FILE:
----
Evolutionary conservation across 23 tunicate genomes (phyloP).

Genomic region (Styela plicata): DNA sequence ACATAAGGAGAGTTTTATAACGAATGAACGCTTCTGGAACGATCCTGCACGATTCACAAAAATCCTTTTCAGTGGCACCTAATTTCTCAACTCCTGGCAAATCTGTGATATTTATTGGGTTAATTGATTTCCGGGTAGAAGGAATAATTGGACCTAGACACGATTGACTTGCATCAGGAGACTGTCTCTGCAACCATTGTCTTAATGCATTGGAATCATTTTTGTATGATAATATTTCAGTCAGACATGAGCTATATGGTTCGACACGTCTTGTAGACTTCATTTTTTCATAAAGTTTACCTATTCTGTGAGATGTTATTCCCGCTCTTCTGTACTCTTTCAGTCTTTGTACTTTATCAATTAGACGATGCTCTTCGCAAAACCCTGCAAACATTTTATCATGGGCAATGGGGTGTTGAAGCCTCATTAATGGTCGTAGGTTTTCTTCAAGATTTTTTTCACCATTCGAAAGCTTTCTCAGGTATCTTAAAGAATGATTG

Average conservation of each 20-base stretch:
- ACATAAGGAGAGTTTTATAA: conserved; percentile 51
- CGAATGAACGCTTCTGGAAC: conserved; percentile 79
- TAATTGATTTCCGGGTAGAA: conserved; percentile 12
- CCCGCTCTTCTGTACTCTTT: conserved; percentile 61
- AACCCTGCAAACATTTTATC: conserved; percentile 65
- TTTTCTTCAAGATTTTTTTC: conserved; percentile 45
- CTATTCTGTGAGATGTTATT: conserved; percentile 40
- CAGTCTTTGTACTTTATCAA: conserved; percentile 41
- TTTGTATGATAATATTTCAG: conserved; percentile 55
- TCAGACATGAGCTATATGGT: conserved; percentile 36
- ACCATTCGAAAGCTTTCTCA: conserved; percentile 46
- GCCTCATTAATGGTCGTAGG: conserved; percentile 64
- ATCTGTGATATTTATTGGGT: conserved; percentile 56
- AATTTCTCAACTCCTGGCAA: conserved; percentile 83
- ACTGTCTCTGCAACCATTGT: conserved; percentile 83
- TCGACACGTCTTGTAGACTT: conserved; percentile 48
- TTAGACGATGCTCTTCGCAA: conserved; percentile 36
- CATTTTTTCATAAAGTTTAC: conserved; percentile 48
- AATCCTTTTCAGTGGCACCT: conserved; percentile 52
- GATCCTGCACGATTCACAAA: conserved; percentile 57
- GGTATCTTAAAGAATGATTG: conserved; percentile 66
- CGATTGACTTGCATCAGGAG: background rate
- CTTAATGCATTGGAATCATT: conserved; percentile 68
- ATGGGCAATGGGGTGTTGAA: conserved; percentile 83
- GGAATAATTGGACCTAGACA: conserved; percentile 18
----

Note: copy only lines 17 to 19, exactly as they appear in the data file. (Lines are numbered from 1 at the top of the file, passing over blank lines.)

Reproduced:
- AATTTCTCAACTCCTGGCAA: conserved; percentile 83
- ACTGTCTCTGCAACCATTGT: conserved; percentile 83
- TCGACACGTCTTGTAGACTT: conserved; percentile 48